Simple polygon shapes become more in Thomas Was Alone

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A small spoiler right up front, but Thomas is actually not alone for very long in Thomas Was Alone. Sorry, I know. You probably didn’t see that coming, and now your world is crumbling down. Wait, here’s a few more juicy tidbits:  his full name is Thomas-AT-23-6-12, he is a red rectangle, and he is searching for companionship. Just dropping knowledge bombs over here like boom, boom, boom.

As a puzzle platformer, Thomas Was Alone is pretty standard stuff. Maybe even a bit basic in the early levels. Despite being a simple geometric shape, you can jump to climb up and across platforms, with the end goal always trying to reach a shape-specific door somewhere near the end of the level. As you progress, Thomas meets some other shapely friends, like Chris, an cynical orange square, and John, a tall yellow stick-shape. I’ve met a couple more shapes too, but I won’t spoil them all, especially if there are more to come. Basically, the different shapes can jump at varying levels of height, and you have to use Thomas and his friends cooperatively to get over some platforms and hit those doors up. That seems to be the meat the puzzles, unfortunately, and the early levels are beyond easy, finishable in mere seconds.

What takes Thomas Was Alone above its lackluster gameplay mechanics is Danny Wallace, the game’s narrator. He also helped the game earn a BAFTA Games Award. He tells the story of each shape created by a company called Artificial Life Solutions, which experiments on artificial intelligences, and really gives them life, despite them being, without a doubt, geometric shapes with the ability to jump. It also helps that his British accent is calm and commanding, reminding me of the narrator in The Hitchhiker’s Guide to the Galaxy. It really does help make the somewhat mindless, at times, platforming all the more enjoyable.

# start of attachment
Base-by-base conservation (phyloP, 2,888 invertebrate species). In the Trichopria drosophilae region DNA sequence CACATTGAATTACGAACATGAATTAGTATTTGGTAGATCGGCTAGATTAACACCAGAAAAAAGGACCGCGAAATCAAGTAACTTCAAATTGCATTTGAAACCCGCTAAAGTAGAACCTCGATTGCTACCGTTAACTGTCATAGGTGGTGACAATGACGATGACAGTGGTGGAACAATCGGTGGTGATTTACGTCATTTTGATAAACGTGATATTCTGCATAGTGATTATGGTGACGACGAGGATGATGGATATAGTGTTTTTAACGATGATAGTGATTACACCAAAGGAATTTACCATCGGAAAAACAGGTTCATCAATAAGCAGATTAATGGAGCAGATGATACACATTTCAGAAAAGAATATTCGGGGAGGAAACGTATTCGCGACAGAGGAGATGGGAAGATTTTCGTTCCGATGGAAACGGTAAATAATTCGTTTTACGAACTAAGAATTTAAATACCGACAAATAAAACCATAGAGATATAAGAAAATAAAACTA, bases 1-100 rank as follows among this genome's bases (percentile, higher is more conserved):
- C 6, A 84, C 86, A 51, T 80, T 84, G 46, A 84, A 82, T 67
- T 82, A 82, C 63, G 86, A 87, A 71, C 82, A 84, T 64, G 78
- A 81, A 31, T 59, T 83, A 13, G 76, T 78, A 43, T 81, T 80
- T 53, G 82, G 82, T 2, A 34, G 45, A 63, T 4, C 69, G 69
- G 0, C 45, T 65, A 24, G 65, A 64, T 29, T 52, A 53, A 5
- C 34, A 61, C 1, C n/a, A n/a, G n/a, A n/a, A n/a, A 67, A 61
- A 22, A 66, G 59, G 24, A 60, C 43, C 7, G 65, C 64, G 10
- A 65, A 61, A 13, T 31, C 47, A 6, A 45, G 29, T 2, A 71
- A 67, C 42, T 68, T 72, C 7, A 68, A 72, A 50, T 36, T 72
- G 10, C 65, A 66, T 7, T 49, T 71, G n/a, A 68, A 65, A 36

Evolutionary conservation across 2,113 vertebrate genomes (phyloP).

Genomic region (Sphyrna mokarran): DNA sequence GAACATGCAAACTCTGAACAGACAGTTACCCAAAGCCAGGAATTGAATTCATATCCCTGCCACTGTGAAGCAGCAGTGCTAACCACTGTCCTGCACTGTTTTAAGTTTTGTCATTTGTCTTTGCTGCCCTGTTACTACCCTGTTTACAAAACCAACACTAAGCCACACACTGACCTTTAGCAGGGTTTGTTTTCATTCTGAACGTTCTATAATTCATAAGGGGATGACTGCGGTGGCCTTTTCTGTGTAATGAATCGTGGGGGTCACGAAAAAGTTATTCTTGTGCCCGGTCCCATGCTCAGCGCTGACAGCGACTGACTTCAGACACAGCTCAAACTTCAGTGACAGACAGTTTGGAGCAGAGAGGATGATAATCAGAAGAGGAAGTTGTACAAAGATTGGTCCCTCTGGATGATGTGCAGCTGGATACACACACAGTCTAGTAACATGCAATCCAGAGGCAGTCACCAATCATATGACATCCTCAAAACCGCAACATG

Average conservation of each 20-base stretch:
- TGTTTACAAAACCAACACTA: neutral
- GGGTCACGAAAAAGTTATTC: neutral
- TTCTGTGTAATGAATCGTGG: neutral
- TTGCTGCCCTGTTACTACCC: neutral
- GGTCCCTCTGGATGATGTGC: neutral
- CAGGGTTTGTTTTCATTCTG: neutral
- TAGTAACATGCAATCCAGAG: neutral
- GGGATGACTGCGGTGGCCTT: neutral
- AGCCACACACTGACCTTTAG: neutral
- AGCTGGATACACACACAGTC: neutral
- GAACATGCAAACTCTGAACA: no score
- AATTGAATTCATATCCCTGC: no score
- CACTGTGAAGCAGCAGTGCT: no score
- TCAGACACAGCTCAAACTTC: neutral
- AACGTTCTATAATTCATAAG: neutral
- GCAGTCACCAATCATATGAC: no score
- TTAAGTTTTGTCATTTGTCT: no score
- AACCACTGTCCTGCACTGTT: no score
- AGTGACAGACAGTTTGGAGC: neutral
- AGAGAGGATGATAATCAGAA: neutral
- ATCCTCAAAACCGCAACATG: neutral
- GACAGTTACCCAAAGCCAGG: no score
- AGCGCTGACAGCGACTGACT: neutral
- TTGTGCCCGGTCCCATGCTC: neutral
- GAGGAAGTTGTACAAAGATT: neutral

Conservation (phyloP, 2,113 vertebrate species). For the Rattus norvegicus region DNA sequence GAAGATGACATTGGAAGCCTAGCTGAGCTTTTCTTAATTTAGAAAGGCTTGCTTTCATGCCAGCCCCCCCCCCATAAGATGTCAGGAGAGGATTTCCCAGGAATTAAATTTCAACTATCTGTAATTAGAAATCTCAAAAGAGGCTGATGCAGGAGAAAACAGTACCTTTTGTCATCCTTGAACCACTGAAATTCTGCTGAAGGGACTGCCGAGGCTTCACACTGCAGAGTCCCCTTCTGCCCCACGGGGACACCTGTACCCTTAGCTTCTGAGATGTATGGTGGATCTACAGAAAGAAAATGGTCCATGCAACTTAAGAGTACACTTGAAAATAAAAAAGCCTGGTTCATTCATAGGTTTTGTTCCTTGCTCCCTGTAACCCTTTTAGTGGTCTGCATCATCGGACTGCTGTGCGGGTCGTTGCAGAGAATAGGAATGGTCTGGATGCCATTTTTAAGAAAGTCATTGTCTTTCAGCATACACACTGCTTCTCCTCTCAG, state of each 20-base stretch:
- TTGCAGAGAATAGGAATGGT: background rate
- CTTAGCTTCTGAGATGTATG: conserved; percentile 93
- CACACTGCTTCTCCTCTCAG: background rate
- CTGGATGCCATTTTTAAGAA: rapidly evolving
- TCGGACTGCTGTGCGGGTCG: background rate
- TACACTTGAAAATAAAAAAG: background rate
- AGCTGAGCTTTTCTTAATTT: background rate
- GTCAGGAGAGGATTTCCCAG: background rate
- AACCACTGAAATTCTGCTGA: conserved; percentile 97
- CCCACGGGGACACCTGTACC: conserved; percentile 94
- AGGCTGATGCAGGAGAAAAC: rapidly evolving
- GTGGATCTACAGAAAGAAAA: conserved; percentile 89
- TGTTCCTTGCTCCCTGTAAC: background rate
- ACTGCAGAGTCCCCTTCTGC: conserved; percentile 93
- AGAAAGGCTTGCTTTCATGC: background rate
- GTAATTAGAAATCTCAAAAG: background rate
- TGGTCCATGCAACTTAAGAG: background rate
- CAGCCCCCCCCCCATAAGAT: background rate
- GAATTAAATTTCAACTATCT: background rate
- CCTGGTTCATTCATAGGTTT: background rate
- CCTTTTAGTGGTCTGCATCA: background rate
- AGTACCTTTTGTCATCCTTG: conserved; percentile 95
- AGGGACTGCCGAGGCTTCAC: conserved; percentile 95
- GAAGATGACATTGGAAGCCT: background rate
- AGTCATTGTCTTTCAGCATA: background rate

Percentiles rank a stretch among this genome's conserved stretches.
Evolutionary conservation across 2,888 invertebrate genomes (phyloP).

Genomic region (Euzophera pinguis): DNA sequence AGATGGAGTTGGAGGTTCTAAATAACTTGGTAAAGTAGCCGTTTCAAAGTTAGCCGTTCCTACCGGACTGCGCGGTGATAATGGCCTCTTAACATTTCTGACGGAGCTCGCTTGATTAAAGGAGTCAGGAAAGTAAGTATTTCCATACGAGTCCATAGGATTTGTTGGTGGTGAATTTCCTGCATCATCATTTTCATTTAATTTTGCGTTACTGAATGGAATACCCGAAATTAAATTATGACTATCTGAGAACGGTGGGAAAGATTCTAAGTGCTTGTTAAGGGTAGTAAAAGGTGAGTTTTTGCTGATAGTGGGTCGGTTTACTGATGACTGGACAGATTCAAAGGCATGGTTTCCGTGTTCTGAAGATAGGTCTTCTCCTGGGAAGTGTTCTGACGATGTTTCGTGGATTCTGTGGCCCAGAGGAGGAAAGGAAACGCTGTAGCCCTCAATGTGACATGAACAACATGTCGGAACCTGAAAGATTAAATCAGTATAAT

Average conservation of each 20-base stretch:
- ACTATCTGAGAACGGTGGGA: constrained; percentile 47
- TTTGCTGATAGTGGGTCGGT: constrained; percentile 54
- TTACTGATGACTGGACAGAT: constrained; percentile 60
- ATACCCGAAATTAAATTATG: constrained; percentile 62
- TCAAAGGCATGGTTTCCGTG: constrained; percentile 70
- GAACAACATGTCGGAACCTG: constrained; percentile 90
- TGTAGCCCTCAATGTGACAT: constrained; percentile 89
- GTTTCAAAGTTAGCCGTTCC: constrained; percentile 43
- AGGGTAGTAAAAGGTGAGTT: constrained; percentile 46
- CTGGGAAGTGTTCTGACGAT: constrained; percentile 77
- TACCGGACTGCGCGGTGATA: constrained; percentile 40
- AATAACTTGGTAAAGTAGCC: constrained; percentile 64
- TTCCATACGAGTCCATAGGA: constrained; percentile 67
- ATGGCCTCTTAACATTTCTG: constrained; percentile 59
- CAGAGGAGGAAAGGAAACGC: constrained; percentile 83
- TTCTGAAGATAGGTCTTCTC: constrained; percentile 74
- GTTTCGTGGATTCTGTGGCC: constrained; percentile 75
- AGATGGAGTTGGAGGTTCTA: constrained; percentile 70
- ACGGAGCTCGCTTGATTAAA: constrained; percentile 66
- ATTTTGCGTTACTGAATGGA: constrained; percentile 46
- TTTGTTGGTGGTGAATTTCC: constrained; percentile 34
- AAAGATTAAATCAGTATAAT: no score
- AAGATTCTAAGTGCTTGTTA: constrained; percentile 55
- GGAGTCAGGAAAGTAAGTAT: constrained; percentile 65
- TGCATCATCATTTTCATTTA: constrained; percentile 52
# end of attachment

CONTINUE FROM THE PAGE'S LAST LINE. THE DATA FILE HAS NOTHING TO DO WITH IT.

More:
All that said, I’ve run into a hardware problem, one that is growing more frustrating every day. I prefer to play platformers with a controller; hush now, it’s how I grew up with them, bouncing Bubsy, Mario, and Sonic to and fro with the push of a button rather than the click of the mouse. I also find using a d-pad or analog stick provides better precision when timing jumps and landings. Your mileage may vary. However, when I plug in my Xbox 360 controller into my laptop to play some Thomas Was Alone, the controller only seems to work 20% of the time. I’ve found restarting the game with the controller still plugged in to work every now and then. But not consistently. And I refuse to play any other way. I do not believe my controller is on the fritz, as it works fine on the Xbox 360, and I was able to load up Super Meat Boy through Steam and start jumping from wall to wall with no problems. Not sure what the deal is, and the game does support controllers, but it’s been touch and go.

I hope I can get this controller stuff figured out, as I’d like to see Thomas Was Alone to the end. Not to see if the puzzles change much, but I want to know what becomes of these shapes. These square and rectangles that have opinions and qualities and desires. That probably sounds crazy, I know, but that’s just how good of a job Wallace does narrating them. Oh, and I do wish the game had Steam trading cards.

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One response to “Simple polygon shapes become more in Thomas Was Alone

  1. Pingback: Hatty Hattington is working for the cats in BattleBlock Theater | Grinding Down

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